Checking into a hospital, particularly during a medical emergency, can be a confusing and intimidating process.
But should patients who go to the hospital for medical care expect to encounter a debt collector at the registration desk?
Apparently, some hospitals, desperate to recoup mounting losses associated with unpaid patient bills (which totaled $39.3 billion in 2010), aren’t waiting until patients have been treated and go home to send collection agencies after them. Instead, the hospitals have begun embedding “stealth” debt collectors among their own personnel.
On Tuesday, light was shed on this ugly situation here in Minnesota.
Writes Pioneer Press reporter Christopher Snowbeck:
A Chicago-based consultant hired by the Fairview health system pushed hospital workers to engage in overly aggressive bill collection tactics that included pressuring patients in the emergency room, according to an investigative report released Tuesday, April 24, by Minnesota Attorney General Lori Swanson.
Accretive Health Inc. imposed quotas on hospital personnel to collect money before treatment was provided in some cases, according to Swanson’s report, and ignored concerns from some Fairview workers that the tactics were going too far.
The report described Accretive’s methods as being akin to those “commonly utilized in high-pressure boiler-room-style sales atmospheres.”
And this from Tony Kennedy and Maura Lerner at the Strib:
Swanson’s probe found that Accretive employed collection quotas, cash inducements and in-house competitions using National Football League team names to motivate staff members to squeeze upfront payments from patients. At patient registration desks, for example, employees were told to follow lengthy scripts, written by Accretive, to press patients for payments before they got treatment, according to the six-volume report.
In one case, a child who sought treatment at the University of Minnesota Amplatz Emergency Room reportedly was kept waiting while the parents, who were uninsured, met with an Accretive “financial counselor.” The incident prompted the hospital’s own employees to question whether Accretive was violating federal law, which requires emergency rooms to see patients without such delays.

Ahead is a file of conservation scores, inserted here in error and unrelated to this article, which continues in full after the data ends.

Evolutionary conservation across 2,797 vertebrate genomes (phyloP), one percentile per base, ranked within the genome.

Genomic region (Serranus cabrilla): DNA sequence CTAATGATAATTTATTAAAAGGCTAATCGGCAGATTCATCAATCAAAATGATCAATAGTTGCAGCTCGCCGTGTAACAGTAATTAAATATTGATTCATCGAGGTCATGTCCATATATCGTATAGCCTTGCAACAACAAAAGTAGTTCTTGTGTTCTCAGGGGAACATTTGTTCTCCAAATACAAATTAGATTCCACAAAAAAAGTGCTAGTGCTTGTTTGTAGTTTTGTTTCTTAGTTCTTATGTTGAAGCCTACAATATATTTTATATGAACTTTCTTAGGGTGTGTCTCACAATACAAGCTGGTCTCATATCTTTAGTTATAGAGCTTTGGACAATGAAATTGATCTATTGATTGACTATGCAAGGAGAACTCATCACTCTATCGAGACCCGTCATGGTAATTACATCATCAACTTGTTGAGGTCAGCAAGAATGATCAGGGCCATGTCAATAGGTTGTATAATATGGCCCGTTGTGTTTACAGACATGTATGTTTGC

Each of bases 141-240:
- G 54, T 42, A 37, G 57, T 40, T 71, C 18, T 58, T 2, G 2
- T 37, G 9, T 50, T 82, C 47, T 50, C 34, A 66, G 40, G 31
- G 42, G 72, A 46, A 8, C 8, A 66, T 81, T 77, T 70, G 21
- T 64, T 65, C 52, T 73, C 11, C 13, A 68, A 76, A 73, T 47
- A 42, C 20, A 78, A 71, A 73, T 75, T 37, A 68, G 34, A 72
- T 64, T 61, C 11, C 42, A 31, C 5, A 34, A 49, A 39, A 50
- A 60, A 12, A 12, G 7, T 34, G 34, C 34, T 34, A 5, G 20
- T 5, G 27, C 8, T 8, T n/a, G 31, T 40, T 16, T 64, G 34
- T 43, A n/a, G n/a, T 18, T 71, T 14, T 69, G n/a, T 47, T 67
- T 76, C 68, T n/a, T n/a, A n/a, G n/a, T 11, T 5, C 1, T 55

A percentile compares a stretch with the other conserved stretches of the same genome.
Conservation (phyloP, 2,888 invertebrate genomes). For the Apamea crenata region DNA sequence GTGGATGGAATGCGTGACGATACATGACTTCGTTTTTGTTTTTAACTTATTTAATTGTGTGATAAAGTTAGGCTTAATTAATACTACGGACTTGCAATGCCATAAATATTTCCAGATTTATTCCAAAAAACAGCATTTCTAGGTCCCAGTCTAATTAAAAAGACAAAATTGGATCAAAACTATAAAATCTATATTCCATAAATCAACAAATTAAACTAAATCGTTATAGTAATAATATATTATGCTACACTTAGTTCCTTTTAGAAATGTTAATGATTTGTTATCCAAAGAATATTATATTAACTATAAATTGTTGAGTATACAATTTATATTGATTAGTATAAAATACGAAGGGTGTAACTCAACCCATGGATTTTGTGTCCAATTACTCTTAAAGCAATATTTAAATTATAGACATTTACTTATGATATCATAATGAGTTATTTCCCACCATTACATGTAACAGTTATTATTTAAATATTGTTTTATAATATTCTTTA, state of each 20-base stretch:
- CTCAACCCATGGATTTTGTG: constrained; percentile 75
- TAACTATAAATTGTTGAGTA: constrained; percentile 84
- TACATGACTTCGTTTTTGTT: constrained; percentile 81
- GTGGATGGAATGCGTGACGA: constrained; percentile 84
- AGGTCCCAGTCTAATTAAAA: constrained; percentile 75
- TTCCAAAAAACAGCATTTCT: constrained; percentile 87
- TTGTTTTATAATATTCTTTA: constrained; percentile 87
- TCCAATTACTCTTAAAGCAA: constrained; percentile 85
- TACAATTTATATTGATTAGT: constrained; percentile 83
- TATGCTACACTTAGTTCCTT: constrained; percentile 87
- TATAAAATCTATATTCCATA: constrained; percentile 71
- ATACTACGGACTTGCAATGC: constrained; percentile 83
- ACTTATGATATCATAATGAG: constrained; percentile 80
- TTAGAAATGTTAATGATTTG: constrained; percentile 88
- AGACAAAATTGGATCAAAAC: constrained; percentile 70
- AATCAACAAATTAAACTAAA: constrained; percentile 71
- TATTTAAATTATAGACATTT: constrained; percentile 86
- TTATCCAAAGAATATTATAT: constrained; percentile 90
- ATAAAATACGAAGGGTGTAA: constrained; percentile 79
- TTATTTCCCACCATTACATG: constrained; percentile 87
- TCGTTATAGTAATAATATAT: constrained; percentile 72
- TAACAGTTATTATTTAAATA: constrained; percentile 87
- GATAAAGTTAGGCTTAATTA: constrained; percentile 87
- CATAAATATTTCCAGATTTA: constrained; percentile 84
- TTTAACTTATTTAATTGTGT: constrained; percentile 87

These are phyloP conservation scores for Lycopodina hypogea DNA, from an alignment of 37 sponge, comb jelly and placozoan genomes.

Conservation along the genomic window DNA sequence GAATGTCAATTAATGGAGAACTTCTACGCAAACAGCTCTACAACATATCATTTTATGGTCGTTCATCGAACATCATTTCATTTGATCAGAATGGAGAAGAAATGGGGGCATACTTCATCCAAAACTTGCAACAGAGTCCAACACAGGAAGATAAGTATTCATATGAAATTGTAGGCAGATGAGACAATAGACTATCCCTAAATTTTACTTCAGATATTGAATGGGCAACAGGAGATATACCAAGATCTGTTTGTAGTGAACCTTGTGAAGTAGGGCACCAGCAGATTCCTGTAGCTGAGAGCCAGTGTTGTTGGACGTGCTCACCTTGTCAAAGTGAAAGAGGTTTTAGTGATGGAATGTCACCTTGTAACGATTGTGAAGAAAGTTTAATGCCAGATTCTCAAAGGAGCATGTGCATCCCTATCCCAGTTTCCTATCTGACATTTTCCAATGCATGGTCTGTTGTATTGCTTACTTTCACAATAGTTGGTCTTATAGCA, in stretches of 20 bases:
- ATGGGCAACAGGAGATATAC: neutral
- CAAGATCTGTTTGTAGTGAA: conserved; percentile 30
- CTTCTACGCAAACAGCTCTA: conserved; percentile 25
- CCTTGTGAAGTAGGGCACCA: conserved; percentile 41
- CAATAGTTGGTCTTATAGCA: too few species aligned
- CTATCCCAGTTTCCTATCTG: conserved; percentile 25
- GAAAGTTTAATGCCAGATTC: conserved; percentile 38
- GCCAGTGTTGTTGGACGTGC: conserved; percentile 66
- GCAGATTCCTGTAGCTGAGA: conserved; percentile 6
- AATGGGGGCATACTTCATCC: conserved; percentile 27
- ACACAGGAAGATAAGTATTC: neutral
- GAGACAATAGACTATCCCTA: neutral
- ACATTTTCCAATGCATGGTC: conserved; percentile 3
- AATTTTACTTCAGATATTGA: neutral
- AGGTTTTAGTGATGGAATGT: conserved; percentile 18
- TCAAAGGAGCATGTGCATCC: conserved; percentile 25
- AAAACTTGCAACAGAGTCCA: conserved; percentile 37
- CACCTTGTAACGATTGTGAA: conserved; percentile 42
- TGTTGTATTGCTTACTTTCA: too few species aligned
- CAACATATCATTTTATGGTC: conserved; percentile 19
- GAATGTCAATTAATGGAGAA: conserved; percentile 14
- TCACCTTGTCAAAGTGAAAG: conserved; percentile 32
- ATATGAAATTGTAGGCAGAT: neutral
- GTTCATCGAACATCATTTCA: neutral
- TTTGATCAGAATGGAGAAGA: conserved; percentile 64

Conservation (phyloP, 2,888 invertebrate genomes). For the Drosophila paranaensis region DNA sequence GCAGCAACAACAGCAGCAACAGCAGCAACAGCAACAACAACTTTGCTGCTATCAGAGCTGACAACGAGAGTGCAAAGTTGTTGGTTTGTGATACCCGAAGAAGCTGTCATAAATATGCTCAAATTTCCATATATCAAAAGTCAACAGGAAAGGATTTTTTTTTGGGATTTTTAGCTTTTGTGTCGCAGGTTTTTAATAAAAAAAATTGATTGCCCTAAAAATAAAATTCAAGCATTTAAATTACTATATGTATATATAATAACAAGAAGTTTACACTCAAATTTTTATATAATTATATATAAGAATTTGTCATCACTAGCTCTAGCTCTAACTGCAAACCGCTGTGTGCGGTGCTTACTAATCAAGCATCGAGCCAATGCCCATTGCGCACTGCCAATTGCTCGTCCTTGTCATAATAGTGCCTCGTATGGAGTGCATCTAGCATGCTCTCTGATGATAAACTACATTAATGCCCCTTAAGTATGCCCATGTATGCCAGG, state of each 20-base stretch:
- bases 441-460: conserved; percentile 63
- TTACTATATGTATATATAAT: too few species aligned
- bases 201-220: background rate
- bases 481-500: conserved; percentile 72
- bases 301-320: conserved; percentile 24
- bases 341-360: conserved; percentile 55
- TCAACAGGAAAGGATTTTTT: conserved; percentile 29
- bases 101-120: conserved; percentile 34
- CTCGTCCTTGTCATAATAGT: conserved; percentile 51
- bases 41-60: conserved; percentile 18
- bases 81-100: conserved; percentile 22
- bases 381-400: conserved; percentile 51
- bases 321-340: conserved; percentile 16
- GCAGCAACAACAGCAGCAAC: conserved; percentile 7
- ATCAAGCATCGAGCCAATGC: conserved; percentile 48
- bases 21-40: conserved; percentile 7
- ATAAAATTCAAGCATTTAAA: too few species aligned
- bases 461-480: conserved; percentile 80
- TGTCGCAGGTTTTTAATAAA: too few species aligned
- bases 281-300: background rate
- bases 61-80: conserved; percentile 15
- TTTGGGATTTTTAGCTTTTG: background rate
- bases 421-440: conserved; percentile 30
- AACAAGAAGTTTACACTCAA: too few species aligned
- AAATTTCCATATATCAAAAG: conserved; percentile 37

According to the attorney general’s report, Accretive was derisive of such questions and complaints, even when they came from doctors. “I’m assuming this is a country club conversation that is getting floated around,” an Accretive manager wrote in an e-mail to another employee.
Fairview said on Tuesday that it has stopped using Accretive to collect its debts, although the hospital also said it continues to use the company to help control other costs.
Accretive also contracts with North Memorial Hospital. Swanson told reporters that she’s been trying to investigate that relationship, but North Memorial officials have been uncooperative. The hospital released a statement Tuesday in which it said it was providing information to the attorney general “in a manner that is as timely as possible.”
Accretive has issued a statement as well. “We have a great track record of helping hospitals enhance their quality of care,” it reads. “For example, we have helped over 250,000 patients get insurance coverage.”
A disturbing trend
This story may be new to Minnesota, but it’s not new nationwide. Kaiser Health News ran a related story earlier this year:
Last year, about 80,000 emergency-room patients at hospitals owned by HCA [Hospital Corporation of America], the nation’s largest for-profit hospital chain, left without treatment after being told they would have to first pay $150 because they did not have a true emergency.
Led by the Nashville-based HCA, a growing number of hospitals have implemented the pay-first policy in an effort to divert patients with routine illnesses from the ER after they undergo a federally required screening. At least half of all hospitals nationwide now charge upfront ER fees, said Rick Gundling, vice president of the Healthcare Financial Management Association, which represents health-care finance executives.
For patients, this is a disturbing trend. Up to 7 percent of emergency room patients who are found to have “routine” medical issues are admitted to a hospital within 24 hours, according to an emergency room physician interviewed by Kaiser reporter Phil Galewitz.
As Swanson told Minnesota Public Radio reporter Elizabeth Dunbar about the Accretive revelations: “It’s something new and it’s something troubling. This is a case of money and medicine not mixing very well.”